What was unexpected, however, as Emma said, was through their low-cost housing and solar solutions, women are now empowered to start their own businesses [6:56]. Of 46 housewives interviewed by Imperial homes, they found out that 21% have ventured into home-based businesses. One woman, she shared, made around Php60,000 a month for catering services. Because of cheaper housing and electric bills, women now worry less about financial struggles at home, and can now focus on their self-development and even become micro-entrepreneurs.
Also adding to what Emma recounted as the benefits of venturing into this niche real estate market, is that students get to study more [8:31]. Apparently, when electricity costs are higher, parents discourage their children to study because of their need to use power for lights and other fixtures.
When Bhavna asked why solar, Emma recalled her early career [9:05]. While still a young girl of about 6 or 7, she’d buy and sell toys to her classmates, until her teachers reprimanded her for it. Years later, she had a sales job selling heavy equipment, where she was the only woman and the top-performing salesperson. There, she met her now-husband, then mayor of Legazpi City, and that was when she stopped her career in sales. Shortly after, she moved to Bicol where she put up the first poultry farm and first Montessori in the area, and then she ventured into real estate.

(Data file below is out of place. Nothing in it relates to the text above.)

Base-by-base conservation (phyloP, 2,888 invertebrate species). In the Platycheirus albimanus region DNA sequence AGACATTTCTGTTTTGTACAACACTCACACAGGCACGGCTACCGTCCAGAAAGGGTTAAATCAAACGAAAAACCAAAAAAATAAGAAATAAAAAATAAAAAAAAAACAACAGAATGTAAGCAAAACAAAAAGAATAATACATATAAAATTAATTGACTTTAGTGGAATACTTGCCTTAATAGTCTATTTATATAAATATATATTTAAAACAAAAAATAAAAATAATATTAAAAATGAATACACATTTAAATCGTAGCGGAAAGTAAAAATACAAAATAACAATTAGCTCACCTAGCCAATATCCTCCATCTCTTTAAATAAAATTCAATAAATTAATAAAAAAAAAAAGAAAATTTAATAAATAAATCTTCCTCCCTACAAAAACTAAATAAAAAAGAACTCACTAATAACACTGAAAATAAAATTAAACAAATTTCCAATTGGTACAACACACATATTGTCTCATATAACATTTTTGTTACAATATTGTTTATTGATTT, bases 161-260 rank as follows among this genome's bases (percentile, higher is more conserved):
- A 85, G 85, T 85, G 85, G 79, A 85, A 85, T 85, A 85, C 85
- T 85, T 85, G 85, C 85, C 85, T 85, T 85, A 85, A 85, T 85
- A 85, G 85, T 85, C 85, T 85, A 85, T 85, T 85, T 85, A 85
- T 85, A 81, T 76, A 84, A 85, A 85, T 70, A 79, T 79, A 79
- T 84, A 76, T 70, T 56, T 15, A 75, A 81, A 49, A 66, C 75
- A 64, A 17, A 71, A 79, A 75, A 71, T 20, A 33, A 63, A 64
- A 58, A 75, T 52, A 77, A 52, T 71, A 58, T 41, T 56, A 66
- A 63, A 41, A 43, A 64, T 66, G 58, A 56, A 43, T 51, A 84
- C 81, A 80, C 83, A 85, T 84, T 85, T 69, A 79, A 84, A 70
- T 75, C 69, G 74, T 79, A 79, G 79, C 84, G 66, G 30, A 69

“Why can’t I put solar in my small houses?” she asked herself after coming back home from a trip to Europe 6 years ago with her Danish friend [11:53]. Soon, she and a friend partnered to make solar solutions in low-cost housing in the Philippines happen. Emma bought the company after a while but credits her friend for bringing in the technology and for making it affordable for low to middle-income families.
Towards the end, Emma shares with Bhavna a piece of advice given to her by the late business tycoon, Henry Sy [14:44]. She says the secret is how you know people and observe them. She says that is a skill that you have to practice and work on, and that you have to seek validation of your judgments with your friends. By doing this, you’d know from the get-go whether or not you’d shake a person’s a hand. Emma says that this piece of advice has stayed with her for so long because it had the greatest impact on her, and she’s never been fooled because of this valuable skill.
A piece of advice from the talk: sometimes you make mistakes relying solely on gutfeel, so keep learning and practicing.
Imperial Homes Corporation is a real estate developer best known for their environment-friendly leisure developments, powered by solar solutions. They cater mainly to the middle-income and low-income buyers in the Philippines. However, Imperial Homes Corporation has also ventured into developing villas locally and abroad.
Visit Imperial Homes Corporation’s official developer page to know more about the company.